The camera comes with weather sealing, important for grabbing shots in dewy forest floors. The lenses are all purchasable separately, and each will have their own benefits and drags.
you’ll find the image range goes all the way to 6400 px, and the resolution is class-leading.
The Panasonic Lumix DMC-LX10/LX15 is a camera powered by a 20.3 megapixel 1/2.3″ MOS sensor. It boasts a 5-axis HYBID optical image stabilization mechanism which helps when shooting in low light conditions.
This extra playroom translates to keeping your ISO low, giving you the highest quality images.
This is a point-and-shoot camera that lets you use focus stacking, allowing a cleaner and crisper image with attention on the depth of field. The lens is a Leica DC Vario-Elmar 30x zoom with a focal length range of an equivalent 27-720mm.
It can focus from 50cm to infinity in its normal mode, and macro focuses from 3cm to all the way to infinity.
The Olympus PEN E-PL8 is a four-thirds mirrorless system. I like the name, and the way it looks, but that means nothing in the photographic world. It’s all about the sensor and the lenses.
The E-PL8 offers a 16-megapixel resolution, advanced manual modes, and RAW shooting, giving you very high quality. It boasts a 3″ touchscreen, tiltable by 180 degrees. The camera also uses a contrast-detection autofocus system with a nice array of 81 different points. This is better for tracking objects, such as moving insects, although its continuous autofocus mode.
It has many other features which aren’t useful for macro photography per se, but it means the camera is a versatile piece of equipment. The closest focusing distance you’ll find here is around 25 cm, so you don’t need to get super close to that dangerous insect.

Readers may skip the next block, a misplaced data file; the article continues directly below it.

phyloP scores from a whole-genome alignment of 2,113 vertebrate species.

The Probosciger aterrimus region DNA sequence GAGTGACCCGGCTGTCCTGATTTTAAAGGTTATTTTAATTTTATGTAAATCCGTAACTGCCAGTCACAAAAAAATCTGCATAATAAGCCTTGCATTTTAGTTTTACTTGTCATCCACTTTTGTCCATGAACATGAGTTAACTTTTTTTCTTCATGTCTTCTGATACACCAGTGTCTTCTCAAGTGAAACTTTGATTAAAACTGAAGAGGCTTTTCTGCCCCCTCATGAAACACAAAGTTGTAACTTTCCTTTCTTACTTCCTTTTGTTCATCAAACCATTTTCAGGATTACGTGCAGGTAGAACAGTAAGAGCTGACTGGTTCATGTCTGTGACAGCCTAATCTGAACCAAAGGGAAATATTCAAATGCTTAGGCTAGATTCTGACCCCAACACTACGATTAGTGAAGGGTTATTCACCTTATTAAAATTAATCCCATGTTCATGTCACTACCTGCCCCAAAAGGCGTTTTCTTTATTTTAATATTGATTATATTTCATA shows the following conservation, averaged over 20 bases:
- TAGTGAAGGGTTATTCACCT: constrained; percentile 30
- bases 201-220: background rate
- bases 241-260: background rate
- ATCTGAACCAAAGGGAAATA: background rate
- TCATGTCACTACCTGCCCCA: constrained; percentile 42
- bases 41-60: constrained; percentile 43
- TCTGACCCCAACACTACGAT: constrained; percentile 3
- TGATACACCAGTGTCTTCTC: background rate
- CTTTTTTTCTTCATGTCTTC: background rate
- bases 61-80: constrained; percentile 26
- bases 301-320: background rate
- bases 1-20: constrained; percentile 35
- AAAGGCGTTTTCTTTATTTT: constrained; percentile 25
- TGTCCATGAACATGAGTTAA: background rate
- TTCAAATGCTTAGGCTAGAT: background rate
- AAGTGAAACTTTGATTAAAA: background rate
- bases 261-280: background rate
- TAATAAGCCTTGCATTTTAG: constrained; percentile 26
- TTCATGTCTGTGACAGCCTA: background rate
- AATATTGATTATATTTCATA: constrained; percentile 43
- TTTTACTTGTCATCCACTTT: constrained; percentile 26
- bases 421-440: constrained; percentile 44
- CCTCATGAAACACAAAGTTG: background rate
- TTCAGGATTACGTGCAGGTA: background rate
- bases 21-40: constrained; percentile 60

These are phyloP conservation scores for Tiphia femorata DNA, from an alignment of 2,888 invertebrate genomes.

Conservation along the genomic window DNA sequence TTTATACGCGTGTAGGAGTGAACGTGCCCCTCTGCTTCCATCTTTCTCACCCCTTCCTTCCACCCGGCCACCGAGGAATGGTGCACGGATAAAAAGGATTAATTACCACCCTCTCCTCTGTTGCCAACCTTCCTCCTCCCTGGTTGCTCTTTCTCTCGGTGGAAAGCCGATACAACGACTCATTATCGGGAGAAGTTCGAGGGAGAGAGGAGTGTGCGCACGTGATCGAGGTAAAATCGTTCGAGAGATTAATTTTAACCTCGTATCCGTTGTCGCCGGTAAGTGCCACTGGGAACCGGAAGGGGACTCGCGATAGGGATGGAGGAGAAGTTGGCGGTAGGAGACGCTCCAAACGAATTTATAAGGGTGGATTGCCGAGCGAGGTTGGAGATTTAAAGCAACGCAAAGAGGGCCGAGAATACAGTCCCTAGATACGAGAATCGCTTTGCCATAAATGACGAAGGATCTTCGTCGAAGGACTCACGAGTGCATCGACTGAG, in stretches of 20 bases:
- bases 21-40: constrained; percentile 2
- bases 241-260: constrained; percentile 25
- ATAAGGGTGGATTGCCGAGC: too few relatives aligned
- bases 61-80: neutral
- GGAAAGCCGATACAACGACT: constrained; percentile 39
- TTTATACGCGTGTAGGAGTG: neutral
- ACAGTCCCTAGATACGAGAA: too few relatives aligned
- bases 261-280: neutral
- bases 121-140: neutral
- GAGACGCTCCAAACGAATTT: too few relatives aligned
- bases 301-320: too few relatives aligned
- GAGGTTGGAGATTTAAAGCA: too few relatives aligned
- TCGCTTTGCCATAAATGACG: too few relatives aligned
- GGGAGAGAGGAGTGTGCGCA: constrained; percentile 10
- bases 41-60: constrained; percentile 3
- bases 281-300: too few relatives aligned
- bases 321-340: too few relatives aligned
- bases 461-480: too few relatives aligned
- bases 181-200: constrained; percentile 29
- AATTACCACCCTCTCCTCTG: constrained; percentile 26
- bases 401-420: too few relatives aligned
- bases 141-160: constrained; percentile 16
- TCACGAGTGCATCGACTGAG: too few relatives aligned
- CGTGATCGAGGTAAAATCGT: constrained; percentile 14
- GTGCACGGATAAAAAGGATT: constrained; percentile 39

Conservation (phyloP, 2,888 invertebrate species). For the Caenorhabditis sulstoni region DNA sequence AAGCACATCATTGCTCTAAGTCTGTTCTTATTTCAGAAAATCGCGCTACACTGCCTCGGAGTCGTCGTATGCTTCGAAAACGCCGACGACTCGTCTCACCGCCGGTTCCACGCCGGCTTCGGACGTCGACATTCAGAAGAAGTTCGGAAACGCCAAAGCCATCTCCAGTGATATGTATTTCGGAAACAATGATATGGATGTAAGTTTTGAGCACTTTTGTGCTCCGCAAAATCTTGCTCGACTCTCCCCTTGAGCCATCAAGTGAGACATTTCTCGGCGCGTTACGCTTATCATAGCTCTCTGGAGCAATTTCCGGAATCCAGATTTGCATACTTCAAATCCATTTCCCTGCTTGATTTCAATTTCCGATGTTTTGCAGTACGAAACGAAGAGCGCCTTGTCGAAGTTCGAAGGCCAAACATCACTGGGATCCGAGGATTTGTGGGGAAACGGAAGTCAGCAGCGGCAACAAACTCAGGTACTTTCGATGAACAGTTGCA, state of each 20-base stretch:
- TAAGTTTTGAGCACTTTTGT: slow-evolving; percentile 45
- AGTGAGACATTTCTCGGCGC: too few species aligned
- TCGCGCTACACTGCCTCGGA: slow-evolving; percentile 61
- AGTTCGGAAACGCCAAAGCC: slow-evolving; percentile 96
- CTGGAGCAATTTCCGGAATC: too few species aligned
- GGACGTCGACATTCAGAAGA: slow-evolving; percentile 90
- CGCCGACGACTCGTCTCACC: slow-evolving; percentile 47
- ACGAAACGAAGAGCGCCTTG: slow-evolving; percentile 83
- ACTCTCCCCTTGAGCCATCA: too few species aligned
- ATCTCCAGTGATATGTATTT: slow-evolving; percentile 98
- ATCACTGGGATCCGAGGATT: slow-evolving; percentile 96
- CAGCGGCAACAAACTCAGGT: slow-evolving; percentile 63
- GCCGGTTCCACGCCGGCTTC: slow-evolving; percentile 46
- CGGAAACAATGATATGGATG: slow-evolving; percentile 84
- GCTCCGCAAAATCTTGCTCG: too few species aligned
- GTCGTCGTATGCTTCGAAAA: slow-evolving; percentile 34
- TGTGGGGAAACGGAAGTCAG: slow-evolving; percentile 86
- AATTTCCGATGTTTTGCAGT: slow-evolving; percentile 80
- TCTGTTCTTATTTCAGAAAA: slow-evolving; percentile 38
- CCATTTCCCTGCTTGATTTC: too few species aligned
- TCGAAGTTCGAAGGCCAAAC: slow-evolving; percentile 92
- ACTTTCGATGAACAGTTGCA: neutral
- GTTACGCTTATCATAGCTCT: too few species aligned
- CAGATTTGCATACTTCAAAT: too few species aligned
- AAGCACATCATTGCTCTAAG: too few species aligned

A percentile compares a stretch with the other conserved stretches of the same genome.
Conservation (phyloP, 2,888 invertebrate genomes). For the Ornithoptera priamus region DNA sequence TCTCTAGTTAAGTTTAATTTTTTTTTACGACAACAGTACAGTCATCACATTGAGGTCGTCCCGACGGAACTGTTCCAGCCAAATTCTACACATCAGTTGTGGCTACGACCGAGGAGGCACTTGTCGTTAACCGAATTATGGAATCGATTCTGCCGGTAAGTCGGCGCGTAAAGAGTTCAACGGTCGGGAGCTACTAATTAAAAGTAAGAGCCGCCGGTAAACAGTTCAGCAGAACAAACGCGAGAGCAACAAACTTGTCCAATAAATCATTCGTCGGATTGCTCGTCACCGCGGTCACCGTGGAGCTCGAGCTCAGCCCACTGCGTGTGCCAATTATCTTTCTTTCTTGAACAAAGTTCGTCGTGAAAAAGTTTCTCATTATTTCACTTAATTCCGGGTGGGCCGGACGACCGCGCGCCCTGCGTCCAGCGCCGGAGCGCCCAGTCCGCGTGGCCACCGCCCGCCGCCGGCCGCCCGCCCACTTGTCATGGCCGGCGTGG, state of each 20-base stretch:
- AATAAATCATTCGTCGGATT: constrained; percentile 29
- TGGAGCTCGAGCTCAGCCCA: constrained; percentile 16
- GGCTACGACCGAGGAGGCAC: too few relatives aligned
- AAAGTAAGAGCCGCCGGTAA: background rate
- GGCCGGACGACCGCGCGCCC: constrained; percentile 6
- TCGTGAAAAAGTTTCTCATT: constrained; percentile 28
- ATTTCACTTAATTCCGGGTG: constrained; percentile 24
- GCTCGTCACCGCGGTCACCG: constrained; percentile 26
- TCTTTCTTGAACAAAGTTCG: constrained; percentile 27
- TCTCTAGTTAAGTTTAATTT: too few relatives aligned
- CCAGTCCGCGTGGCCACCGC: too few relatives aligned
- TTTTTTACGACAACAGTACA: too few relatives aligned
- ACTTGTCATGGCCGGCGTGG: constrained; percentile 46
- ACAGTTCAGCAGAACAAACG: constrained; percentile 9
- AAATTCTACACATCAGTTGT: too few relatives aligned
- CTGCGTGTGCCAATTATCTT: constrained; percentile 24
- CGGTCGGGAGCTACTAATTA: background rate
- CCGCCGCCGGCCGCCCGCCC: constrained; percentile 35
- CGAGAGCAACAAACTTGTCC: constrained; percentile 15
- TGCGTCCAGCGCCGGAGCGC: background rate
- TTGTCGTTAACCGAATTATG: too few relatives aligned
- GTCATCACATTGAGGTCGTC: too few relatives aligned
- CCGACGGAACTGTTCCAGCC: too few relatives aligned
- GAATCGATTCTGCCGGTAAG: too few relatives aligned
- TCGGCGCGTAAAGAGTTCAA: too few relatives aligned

Why buy a dedicated camera, when you can get the best of both worlds? The ability to change lenses means you can buy dedicated macro lenses to pick up the slack.
The Nikon COOLPIX w300 is a toughie when it comes to the outdoors, safe from all weather conditions. It operates from a 16 megapixel 1/2.3 BSI CMOS sensor.
BSI sensors are great technologically advanced small sensors. It tends to produce cleaner image files and produce better results in low light conditions.
The lens is a wide zoom, ranging from 24mm – 120m. No viewfinder, so all composition comes through the LCD screen. The lens comes with vibration reduction, perfect for unintended blur from camera shake.
The best thing about this little system are the built-in lights. Just in case you are blocking the natural light due to being so close to your subject. The focus starts at 1cm, so being close to your subject is a must.
The Panasonic Lumix DC-FZ80 is a bridge camera – a point-and-shoot with a high zoom lens hiding in a DSLR body. It is powered by an 18.1 megapixel 1/2.3″ MOS sensor. It comes with an electronic viewfinder and an LCD touchscreen monitor.
This will aid you in the focusing aspect while giving you a large window in which to composure your images.
The lens on the Panasonic Lumix DC-FZ80 has a focal length equivalent to 20mm – 1200mm. It comes equipped with Power O.I.S, which is handy for hand-held captures, especially when in macro mode. The special thing about this camera is the Post-Focus and Focus Stacking.
Post-focus lets you change the focus area after the image has been taken. The macro focus starts at 1cm, fulfilling your every need.
The Canon EOS 77D is a DSLR rather than a point-and-shoot system, meaning you have an array of lenses at your disposal. The 24.2 megapixel APS-C CMOS sensor and DIGIC 7 image processor gives you the best possible image resolution.
The AF system works on a 45-point all cross-type, powered by dual pixel CMOS AF. Perfect for live view focusing. You’ll find a 39 cm to Infinity minimum focusing distance, so not a true macro. But, other features make this camera a pleasure to work with.
The camera similar to this model is the Canon 7D Mark II, which is weather sealed. That, however, loses points as it doesn’t have a tilting screen, which I believe to be very important in macro photography.
The 77D doesn’t have weather sealing, but it does have dual control dials like professional models. It also has a top plate, handy when shooting from below eye level.